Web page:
Financial considerations in the context of an austere economy tempered some suggestions for improvements, although it was felt that it would be perfectly fair for the pharmaceutical industry to lend a helping hand in supporting research networks financially. This sort of support might go towards expanding groups’ membership, and enabling them to hold meetings more frequently. Concerns about how much power this might give private companies were raised, and then tempered by the idea of creating a foundation that accepted funds from so many different organisations that it could not be ‘bought’.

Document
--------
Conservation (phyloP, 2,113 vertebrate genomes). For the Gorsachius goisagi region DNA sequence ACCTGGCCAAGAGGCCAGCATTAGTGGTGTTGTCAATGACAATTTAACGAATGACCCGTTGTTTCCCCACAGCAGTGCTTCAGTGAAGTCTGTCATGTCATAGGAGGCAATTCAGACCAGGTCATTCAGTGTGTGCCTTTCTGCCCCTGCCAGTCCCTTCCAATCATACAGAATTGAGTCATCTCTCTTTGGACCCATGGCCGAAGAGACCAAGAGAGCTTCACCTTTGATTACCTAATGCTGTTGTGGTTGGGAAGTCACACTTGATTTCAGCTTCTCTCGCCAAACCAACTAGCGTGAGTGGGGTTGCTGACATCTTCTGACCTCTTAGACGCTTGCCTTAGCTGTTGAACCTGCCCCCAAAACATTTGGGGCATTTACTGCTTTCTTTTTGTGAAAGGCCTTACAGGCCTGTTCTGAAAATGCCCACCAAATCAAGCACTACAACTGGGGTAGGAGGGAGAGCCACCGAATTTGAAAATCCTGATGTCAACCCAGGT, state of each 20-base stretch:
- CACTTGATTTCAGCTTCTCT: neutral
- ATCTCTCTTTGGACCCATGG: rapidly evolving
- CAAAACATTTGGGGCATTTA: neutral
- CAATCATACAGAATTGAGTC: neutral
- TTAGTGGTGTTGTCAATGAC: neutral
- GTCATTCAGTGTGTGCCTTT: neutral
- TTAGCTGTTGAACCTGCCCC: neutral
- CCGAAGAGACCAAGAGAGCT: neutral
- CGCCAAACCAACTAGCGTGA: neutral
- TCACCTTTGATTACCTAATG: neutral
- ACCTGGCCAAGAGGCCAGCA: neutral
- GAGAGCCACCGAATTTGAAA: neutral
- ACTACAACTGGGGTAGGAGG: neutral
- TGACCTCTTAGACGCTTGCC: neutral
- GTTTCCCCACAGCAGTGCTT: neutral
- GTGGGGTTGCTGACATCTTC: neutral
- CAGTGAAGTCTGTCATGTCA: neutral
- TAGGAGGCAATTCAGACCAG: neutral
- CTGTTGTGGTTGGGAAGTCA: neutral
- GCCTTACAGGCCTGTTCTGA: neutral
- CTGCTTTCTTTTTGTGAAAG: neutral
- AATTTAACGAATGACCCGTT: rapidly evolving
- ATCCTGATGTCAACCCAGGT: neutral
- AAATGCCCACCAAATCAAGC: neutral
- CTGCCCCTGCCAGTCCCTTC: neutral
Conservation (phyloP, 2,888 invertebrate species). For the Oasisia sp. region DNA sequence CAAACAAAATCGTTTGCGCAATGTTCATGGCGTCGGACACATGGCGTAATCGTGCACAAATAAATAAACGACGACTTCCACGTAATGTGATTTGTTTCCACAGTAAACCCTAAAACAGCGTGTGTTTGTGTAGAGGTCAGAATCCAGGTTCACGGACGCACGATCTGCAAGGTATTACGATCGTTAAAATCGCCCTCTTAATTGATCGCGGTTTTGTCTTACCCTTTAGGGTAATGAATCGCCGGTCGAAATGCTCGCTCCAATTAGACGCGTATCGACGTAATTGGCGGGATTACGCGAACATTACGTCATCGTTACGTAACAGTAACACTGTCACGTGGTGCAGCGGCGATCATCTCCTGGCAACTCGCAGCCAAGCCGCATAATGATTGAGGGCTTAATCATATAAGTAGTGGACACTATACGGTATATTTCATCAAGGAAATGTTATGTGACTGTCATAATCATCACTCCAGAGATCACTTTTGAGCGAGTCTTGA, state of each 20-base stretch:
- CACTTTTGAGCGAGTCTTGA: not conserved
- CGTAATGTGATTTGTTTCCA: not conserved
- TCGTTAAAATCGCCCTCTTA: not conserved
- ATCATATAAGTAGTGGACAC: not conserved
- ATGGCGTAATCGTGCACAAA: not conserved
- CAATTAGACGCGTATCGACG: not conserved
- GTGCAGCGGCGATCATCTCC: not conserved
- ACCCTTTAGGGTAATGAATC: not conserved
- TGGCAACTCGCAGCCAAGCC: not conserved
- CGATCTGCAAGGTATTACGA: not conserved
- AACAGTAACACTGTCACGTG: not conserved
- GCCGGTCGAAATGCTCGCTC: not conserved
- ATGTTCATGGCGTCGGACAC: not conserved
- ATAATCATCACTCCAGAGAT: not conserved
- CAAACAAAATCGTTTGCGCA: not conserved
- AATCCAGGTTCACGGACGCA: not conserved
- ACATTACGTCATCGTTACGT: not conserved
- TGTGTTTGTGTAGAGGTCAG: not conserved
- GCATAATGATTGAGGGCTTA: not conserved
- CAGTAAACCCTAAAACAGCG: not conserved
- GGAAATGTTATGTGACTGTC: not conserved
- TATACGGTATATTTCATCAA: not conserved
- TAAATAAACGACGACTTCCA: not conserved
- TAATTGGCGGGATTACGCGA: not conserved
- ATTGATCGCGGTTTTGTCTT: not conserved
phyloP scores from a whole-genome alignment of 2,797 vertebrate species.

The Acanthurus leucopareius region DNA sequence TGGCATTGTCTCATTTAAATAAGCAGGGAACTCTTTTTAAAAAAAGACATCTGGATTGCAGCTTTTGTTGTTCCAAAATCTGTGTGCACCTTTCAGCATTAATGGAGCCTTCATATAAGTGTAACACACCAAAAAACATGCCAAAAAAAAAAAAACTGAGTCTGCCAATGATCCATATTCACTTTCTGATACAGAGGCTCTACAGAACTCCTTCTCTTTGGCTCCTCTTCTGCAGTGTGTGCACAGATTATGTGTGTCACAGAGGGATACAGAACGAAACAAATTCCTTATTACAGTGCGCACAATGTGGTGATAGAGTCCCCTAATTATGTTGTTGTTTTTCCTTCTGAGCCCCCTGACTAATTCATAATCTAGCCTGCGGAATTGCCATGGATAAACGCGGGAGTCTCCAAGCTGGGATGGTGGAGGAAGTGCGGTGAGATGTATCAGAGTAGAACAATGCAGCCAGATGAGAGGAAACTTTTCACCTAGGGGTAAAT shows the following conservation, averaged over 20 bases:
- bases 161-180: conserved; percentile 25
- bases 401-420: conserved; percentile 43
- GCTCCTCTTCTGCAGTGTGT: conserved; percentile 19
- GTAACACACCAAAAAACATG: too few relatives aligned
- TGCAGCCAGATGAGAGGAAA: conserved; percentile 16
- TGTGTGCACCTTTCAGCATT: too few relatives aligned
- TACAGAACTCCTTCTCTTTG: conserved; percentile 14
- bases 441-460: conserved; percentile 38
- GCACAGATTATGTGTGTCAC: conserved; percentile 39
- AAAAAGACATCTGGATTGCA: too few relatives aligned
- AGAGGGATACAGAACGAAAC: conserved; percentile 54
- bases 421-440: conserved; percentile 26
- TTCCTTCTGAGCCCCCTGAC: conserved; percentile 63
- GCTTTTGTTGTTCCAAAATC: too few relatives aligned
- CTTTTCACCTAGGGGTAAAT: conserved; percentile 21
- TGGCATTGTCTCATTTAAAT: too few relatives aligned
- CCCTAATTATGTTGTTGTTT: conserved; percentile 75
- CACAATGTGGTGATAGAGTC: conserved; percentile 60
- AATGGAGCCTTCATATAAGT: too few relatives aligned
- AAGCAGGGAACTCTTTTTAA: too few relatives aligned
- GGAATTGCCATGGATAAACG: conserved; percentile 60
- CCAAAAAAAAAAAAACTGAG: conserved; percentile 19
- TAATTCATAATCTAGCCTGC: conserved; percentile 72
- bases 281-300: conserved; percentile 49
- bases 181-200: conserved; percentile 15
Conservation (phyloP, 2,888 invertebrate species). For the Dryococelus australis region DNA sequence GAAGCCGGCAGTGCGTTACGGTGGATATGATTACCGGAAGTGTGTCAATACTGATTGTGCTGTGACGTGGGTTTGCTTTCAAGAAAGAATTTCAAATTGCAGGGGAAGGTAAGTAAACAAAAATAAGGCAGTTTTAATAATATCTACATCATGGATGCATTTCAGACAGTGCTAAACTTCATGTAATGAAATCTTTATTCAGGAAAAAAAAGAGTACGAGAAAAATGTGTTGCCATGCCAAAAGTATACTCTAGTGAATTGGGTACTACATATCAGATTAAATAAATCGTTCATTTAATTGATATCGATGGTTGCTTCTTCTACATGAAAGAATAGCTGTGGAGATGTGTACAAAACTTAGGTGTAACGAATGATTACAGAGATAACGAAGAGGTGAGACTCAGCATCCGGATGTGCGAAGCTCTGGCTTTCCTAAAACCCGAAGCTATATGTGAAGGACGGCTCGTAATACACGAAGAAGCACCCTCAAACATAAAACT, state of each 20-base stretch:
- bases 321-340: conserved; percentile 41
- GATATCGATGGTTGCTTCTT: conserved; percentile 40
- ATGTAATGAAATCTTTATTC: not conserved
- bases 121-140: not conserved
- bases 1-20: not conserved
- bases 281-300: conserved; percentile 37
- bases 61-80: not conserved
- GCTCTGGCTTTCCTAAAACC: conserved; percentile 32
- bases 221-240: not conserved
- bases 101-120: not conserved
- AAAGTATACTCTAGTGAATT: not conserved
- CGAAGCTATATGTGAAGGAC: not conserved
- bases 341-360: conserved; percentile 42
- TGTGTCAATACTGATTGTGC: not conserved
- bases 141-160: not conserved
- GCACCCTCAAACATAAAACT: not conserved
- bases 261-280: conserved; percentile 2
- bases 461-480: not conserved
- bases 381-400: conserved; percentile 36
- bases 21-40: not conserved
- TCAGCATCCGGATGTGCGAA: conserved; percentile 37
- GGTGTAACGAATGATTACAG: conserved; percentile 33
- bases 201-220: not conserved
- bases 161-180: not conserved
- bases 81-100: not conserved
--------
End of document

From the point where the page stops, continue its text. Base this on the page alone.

Tough questions were not directed solely at industry; academics were also invited to take a good hard look at their conduct. In particular, they were urged to ensure that competitiveness does not block good research, and were subjected to criticism for a general reluctance to engage in multicentre trials – often with their ‘rivals’ in other academic institutions – that could give more useful results for the good of advances in research. Medical journals too did not escape the YPAG’s scrutiny; concerns were expressed about research results being ‘spun’ to make a better story, and the rejection of research results by publications who feel that the study is not the ‘right’ kind of result. At my own breakout table, a suggestion was made that there is a gap in the market for a Journal of Negative Results.